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How digital assets are changing the fashion business

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Digital assets such as virtual fashion, games and NFTs offer consumers new ways to shop, exchange goods and inhabit identities, giving fashion brands the opportunity to increase their sources. of income.

This is according to the sixth annual edition of The State of Fashion 2022 Report by McKinsey in partnership with Business of Fashion.

To capture untapped value streams, the report suggests fashion players should explore the potential of intangible products – digital assets such as non-fungible tokens (NFTs), games, and virtual fashion – which are all an area of rapidly growing interest in luxury brands and offer new avenues for creativity, community development and commerce.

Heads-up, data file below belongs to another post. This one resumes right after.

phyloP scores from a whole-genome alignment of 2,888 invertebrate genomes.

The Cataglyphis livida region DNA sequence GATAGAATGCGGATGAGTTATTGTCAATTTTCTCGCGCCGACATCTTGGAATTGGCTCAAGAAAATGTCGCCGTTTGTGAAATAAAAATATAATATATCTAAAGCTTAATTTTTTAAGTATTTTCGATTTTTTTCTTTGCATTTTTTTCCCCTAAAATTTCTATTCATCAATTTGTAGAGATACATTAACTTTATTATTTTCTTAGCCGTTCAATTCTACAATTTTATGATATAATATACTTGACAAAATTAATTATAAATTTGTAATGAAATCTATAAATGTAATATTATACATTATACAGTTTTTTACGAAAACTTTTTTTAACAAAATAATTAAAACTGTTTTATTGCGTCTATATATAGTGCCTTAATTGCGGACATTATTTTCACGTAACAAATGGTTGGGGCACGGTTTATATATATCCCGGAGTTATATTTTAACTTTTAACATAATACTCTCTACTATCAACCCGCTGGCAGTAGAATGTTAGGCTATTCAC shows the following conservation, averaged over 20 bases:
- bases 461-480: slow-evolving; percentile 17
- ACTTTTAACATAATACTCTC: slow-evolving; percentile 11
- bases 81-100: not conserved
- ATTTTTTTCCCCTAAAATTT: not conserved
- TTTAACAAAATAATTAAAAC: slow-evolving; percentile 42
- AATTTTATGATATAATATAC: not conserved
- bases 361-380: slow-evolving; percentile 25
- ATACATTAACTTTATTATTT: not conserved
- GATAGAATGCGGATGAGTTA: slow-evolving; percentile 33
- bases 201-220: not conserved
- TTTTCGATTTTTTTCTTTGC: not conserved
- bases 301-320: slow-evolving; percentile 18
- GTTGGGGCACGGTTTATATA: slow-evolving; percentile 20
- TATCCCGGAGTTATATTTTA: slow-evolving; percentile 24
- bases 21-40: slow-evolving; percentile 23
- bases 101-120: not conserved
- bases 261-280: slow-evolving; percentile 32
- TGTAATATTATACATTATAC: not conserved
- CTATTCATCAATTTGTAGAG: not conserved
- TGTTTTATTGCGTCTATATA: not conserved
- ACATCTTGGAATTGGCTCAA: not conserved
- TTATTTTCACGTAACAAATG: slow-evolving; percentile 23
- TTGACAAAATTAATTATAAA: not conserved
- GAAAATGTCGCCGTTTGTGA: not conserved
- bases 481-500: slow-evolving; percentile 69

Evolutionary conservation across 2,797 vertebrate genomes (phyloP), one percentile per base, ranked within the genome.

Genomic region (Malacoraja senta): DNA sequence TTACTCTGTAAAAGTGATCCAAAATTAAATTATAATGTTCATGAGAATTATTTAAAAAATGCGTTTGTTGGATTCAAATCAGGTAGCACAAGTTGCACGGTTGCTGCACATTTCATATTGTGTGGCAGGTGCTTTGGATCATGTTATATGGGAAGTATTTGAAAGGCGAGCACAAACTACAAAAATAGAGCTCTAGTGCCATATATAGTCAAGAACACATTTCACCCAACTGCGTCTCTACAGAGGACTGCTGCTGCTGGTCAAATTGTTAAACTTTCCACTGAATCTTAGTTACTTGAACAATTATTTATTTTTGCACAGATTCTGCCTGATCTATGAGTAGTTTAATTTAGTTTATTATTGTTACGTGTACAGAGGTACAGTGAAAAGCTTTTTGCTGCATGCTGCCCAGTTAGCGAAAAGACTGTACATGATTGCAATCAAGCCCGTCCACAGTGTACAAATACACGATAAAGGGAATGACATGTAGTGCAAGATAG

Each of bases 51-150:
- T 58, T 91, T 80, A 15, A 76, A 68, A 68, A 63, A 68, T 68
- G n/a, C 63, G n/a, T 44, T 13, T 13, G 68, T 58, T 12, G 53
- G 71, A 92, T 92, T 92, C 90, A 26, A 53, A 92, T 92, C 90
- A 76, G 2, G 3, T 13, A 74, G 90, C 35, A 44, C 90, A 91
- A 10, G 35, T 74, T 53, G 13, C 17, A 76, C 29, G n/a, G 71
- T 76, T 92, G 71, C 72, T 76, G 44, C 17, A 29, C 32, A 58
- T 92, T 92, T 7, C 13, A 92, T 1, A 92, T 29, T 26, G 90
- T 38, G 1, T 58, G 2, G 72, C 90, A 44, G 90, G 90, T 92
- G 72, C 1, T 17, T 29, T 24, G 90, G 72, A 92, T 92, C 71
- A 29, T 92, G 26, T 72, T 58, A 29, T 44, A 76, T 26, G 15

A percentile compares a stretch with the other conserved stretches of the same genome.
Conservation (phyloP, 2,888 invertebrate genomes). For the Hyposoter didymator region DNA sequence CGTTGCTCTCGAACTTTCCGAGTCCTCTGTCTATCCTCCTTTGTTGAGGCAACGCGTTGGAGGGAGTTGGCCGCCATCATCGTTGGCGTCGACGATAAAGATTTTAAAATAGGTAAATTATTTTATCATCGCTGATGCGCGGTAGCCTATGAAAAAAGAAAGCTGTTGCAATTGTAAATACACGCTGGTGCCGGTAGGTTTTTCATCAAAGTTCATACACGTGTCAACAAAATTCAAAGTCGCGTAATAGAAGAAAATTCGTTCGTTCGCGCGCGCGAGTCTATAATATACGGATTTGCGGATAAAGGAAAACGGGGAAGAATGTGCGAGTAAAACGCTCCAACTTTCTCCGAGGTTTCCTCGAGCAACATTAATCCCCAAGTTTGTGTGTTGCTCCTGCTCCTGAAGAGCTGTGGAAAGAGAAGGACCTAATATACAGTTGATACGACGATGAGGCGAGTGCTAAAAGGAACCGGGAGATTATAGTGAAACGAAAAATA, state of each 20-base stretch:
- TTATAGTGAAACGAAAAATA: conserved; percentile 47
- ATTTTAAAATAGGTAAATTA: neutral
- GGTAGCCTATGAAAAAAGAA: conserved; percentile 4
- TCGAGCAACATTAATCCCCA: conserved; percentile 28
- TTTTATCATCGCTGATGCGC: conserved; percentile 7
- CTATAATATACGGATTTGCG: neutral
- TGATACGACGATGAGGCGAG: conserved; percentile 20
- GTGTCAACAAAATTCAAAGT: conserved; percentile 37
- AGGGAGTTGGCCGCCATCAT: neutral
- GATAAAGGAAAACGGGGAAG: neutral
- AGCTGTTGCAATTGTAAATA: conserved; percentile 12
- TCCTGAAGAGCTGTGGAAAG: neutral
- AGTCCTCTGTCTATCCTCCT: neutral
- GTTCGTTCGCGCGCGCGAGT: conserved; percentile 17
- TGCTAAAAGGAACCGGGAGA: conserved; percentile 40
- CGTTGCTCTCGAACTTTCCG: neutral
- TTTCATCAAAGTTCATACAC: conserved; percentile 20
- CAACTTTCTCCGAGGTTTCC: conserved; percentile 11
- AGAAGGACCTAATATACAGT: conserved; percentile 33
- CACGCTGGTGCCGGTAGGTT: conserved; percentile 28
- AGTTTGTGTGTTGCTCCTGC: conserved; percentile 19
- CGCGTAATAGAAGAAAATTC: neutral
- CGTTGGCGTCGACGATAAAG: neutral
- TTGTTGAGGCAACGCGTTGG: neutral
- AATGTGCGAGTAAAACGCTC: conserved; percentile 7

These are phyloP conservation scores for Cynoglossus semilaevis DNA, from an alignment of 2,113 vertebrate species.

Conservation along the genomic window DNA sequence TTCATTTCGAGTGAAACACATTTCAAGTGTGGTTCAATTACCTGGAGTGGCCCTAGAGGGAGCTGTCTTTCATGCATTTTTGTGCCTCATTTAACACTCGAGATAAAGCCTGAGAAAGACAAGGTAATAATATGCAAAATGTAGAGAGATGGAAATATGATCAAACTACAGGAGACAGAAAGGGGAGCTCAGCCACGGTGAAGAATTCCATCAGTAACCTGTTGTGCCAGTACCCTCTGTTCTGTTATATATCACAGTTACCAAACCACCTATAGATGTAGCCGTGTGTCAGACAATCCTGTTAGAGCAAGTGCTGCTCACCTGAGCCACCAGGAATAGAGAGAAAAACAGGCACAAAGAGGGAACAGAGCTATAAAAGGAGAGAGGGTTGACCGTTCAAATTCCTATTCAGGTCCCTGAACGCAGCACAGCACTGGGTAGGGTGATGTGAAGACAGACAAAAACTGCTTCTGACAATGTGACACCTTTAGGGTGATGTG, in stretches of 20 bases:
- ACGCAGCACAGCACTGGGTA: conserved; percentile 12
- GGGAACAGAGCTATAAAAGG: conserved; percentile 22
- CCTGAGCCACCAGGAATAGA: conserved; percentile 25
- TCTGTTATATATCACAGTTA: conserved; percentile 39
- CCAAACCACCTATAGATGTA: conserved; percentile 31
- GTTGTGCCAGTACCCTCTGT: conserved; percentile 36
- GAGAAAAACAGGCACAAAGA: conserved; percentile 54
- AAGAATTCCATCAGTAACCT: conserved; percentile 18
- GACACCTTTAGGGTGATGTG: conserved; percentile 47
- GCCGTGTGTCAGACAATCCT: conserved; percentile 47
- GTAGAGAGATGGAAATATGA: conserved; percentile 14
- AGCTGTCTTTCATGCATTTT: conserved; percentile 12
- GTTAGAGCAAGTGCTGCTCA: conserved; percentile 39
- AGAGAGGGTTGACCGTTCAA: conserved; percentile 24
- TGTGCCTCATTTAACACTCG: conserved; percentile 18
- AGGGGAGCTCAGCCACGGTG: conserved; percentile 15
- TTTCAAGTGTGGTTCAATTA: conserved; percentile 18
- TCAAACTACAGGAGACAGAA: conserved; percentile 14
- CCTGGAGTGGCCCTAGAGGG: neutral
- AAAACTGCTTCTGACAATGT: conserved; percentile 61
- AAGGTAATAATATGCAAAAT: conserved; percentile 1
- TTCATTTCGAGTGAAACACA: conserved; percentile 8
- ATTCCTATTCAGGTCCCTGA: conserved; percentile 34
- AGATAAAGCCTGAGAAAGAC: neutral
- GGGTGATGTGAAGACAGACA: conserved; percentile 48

Gen Z is spending more time in the metaverse

Younger, tech-savvy groups of people are spending more and more time in the metaverse – from social media and games to virtual realities – and adopting multiversal identities. Gen Z spent an average of eight hours per day on screens in 2020, while 81% of Gen Z have played video games in the past six months, averaging 7.3 hours per week.

Part of the appeal of virtual worlds is the ability to engage with others and build communities, which was accelerated by pandemic lockdowns when in-person social contact was limited.

These growing levels of engagement have spawned a new generation of digital fashion designers, who are pushing the boundaries of online possibilities, and brands have the opportunity to engage more deeply and creatively with their customers and unlock new opportunities. new value chains.

How fashion participates in the metaverse

The metaverse is emerging as a big business, with funding pouring in from investors, and for the fashion industry it has become the buzzword in 2021.

As participation in the metaverse has grown over the past few years, fashion brands have become increasingly interested in participating – in digital products related to blockchain-powered NFTs, virtual reality interfaces, and games, the latter of which. increasingly becoming a target of choice for brands.